One prospect dominates the present and future of lefty pitching, while another southpaw is falling off the wagon.
For this series, I will be shuttling you through the minor leagues to discover the best talents at each position and ranking them in tiers according to skill, current and future ability, and whether the player in question is from Texas. Need to catch up on how I’m doing the rankings and the top right-handed pitchers? Take a look at Part I.
Baseball's Rule 5 draft, in many ways, is confined to the rural route of the annual winter meetings, so it doesn't get as much bandwidth/column inches as it should. But as many teams are learning or already know that the Rule 5 is a nifty way to add a high-ceiling prospect to the system. The catch, as you know, is that any team selecting a player in Rule 5 must keep the lucky draftee on the active major league roster for the entire season or until he can fake an injury substantial enough to eventually land him on the 60-day DL. Just last year, we saw teams choose a handful of vaguely useful to flat-out good relievers (e.g., Aquilino Lopez of the Blue Jays and Javier Lopez of the Rockies). And reaching back into the antediluvian mists of prehistory, luminary Roberto Clemente first made his way to the Pirates via Rule 5. This winter's crop is the least impressive since I've been closely following this draft, but there were still some engaging names on the board. So, in my stateliest Lance Ito fashion, I shall now pass judgment on the 2003 class of Rule 5 draftees. All rise...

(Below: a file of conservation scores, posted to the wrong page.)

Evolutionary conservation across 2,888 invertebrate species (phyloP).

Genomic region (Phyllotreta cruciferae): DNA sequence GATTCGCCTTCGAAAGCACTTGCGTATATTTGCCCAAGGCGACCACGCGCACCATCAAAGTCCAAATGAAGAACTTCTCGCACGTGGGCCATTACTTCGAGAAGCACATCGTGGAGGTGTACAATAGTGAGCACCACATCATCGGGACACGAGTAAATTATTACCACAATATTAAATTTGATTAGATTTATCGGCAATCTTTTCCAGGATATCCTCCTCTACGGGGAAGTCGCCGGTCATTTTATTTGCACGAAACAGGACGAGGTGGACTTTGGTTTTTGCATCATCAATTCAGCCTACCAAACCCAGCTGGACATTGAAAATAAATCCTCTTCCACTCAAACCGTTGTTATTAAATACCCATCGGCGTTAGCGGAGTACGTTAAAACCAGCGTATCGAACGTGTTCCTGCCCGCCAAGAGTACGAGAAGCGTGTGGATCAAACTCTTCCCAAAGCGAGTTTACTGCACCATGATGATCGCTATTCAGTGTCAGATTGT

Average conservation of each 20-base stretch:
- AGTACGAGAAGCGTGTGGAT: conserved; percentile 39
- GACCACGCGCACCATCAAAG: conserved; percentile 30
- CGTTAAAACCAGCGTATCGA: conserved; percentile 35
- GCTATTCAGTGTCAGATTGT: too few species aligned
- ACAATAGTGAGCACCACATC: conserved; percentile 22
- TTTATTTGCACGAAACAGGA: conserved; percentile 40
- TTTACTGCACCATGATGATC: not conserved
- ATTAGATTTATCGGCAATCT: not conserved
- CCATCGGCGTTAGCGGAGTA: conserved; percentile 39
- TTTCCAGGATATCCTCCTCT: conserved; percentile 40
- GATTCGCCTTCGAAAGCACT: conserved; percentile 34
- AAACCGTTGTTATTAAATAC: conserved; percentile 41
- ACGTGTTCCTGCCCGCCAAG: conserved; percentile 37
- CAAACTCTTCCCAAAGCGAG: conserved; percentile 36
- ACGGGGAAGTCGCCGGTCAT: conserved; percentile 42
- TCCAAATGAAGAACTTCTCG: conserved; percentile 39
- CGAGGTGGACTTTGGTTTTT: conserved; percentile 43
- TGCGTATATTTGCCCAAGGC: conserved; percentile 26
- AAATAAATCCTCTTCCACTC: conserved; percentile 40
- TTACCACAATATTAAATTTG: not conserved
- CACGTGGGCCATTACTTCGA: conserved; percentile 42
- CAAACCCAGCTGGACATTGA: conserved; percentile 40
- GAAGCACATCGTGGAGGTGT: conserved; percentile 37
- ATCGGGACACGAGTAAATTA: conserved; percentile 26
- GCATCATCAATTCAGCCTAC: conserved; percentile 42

Baseball's Rule 5 draft, in many ways, is confined to the rural route of the annual winter meetings, so it doesn't get as much bandwidth/column inches as it should. But as many teams are learning or already know that the Rule 5 is a nifty way to add a high-ceiling prospect to the system.